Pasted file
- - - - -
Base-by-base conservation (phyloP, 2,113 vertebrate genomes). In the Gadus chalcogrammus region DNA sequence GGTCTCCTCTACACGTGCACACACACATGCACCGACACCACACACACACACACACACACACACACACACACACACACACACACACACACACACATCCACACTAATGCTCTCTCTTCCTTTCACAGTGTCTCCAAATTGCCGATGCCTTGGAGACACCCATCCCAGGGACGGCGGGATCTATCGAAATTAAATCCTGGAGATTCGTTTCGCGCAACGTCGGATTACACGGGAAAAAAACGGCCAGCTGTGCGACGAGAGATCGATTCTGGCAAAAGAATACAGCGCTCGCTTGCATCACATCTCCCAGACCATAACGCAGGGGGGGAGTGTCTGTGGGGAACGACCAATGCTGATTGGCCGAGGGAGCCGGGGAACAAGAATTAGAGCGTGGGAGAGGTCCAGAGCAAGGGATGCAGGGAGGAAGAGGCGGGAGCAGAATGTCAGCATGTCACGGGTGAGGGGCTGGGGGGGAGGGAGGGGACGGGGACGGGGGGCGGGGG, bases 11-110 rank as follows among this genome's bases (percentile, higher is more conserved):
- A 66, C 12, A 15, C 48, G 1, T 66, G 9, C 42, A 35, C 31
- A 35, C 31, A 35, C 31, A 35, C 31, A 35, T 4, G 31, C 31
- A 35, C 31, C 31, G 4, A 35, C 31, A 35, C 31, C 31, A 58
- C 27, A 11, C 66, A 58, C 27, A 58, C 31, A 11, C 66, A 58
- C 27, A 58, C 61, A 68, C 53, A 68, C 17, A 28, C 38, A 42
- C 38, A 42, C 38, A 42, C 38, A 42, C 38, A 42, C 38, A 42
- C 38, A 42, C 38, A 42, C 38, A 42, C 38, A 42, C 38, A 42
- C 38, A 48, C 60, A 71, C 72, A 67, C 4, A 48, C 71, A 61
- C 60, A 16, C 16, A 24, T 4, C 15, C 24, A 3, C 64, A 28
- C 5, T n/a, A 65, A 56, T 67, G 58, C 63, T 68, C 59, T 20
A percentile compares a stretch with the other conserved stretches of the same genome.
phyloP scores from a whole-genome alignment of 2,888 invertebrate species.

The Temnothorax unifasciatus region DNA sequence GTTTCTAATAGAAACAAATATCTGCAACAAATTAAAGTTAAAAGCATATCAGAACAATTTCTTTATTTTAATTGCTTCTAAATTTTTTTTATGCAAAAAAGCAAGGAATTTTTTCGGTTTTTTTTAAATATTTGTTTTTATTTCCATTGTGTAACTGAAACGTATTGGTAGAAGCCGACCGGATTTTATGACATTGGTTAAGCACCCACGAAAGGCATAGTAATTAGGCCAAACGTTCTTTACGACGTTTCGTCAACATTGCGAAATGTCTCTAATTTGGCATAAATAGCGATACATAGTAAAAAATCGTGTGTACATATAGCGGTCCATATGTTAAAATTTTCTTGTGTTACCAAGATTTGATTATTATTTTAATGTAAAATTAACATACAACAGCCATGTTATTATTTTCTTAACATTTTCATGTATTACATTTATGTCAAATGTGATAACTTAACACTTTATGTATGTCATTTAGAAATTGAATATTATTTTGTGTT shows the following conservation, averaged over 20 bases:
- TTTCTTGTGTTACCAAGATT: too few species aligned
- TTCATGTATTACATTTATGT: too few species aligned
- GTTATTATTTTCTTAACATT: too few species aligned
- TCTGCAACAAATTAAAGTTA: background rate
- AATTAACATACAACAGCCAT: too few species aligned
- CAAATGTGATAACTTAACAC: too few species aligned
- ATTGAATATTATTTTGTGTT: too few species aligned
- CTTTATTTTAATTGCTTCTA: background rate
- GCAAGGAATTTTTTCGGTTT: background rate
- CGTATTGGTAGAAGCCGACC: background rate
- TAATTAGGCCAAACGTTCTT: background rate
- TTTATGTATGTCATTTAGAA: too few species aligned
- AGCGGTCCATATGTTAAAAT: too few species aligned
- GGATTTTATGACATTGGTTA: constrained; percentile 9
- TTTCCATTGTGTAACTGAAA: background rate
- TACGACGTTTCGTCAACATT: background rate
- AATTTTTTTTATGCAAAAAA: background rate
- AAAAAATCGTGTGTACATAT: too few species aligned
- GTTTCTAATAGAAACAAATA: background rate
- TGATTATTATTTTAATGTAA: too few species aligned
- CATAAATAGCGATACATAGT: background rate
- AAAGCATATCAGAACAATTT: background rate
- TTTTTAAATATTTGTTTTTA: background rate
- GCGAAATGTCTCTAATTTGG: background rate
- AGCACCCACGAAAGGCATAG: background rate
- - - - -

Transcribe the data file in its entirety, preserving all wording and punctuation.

Base-by-base conservation (phyloP, 2,113 vertebrate genomes). In the Gadus chalcogrammus region DNA sequence GGTCTCCTCTACACGTGCACACACACATGCACCGACACCACACACACACACACACACACACACACACACACACACACACACACACACACACACATCCACACTAATGCTCTCTCTTCCTTTCACAGTGTCTCCAAATTGCCGATGCCTTGGAGACACCCATCCCAGGGACGGCGGGATCTATCGAAATTAAATCCTGGAGATTCGTTTCGCGCAACGTCGGATTACACGGGAAAAAAACGGCCAGCTGTGCGACGAGAGATCGATTCTGGCAAAAGAATACAGCGCTCGCTTGCATCACATCTCCCAGACCATAACGCAGGGGGGGAGTGTCTGTGGGGAACGACCAATGCTGATTGGCCGAGGGAGCCGGGGAACAAGAATTAGAGCGTGGGAGAGGTCCAGAGCAAGGGATGCAGGGAGGAAGAGGCGGGAGCAGAATGTCAGCATGTCACGGGTGAGGGGCTGGGGGGGAGGGAGGGGACGGGGACGGGGGGCGGGGG, bases 11-110 rank as follows among this genome's bases (percentile, higher is more conserved):
- A 66, C 12, A 15, C 48, G 1, T 66, G 9, C 42, A 35, C 31
- A 35, C 31, A 35, C 31, A 35, C 31, A 35, T 4, G 31, C 31
- A 35, C 31, C 31, G 4, A 35, C 31, A 35, C 31, C 31, A 58
- C 27, A 11, C 66, A 58, C 27, A 58, C 31, A 11, C 66, A 58
- C 27, A 58, C 61, A 68, C 53, A 68, C 17, A 28, C 38, A 42
- C 38, A 42, C 38, A 42, C 38, A 42, C 38, A 42, C 38, A 42
- C 38, A 42, C 38, A 42, C 38, A 42, C 38, A 42, C 38, A 42
- C 38, A 48, C 60, A 71, C 72, A 67, C 4, A 48, C 71, A 61
- C 60, A 16, C 16, A 24, T 4, C 15, C 24, A 3, C 64, A 28
- C 5, T n/a, A 65, A 56, T 67, G 58, C 63, T 68, C 59, T 20
A percentile compares a stretch with the other conserved stretches of the same genome.
phyloP scores from a whole-genome alignment of 2,888 invertebrate species.

The Temnothorax unifasciatus region DNA sequence GTTTCTAATAGAAACAAATATCTGCAACAAATTAAAGTTAAAAGCATATCAGAACAATTTCTTTATTTTAATTGCTTCTAAATTTTTTTTATGCAAAAAAGCAAGGAATTTTTTCGGTTTTTTTTAAATATTTGTTTTTATTTCCATTGTGTAACTGAAACGTATTGGTAGAAGCCGACCGGATTTTATGACATTGGTTAAGCACCCACGAAAGGCATAGTAATTAGGCCAAACGTTCTTTACGACGTTTCGTCAACATTGCGAAATGTCTCTAATTTGGCATAAATAGCGATACATAGTAAAAAATCGTGTGTACATATAGCGGTCCATATGTTAAAATTTTCTTGTGTTACCAAGATTTGATTATTATTTTAATGTAAAATTAACATACAACAGCCATGTTATTATTTTCTTAACATTTTCATGTATTACATTTATGTCAAATGTGATAACTTAACACTTTATGTATGTCATTTAGAAATTGAATATTATTTTGTGTT shows the following conservation, averaged over 20 bases:
- TTTCTTGTGTTACCAAGATT: too few species aligned
- TTCATGTATTACATTTATGT: too few species aligned
- GTTATTATTTTCTTAACATT: too few species aligned
- TCTGCAACAAATTAAAGTTA: background rate
- AATTAACATACAACAGCCAT: too few species aligned
- CAAATGTGATAACTTAACAC: too few species aligned
- ATTGAATATTATTTTGTGTT: too few species aligned
- CTTTATTTTAATTGCTTCTA: background rate
- GCAAGGAATTTTTTCGGTTT: background rate
- CGTATTGGTAGAAGCCGACC: background rate
- TAATTAGGCCAAACGTTCTT: background rate
- TTTATGTATGTCATTTAGAA: too few species aligned
- AGCGGTCCATATGTTAAAAT: too few species aligned
- GGATTTTATGACATTGGTTA: constrained; percentile 9
- TTTCCATTGTGTAACTGAAA: background rate
- TACGACGTTTCGTCAACATT: background rate
- AATTTTTTTTATGCAAAAAA: background rate
- AAAAAATCGTGTGTACATAT: too few species aligned
- GTTTCTAATAGAAACAAATA: background rate
- TGATTATTATTTTAATGTAA: too few species aligned
- CATAAATAGCGATACATAGT: background rate
- AAAGCATATCAGAACAATTT: background rate
- TTTTTAAATATTTGTTTTTA: background rate
- GCGAAATGTCTCTAATTTGG: background rate
- AGCACCCACGAAAGGCATAG: background rate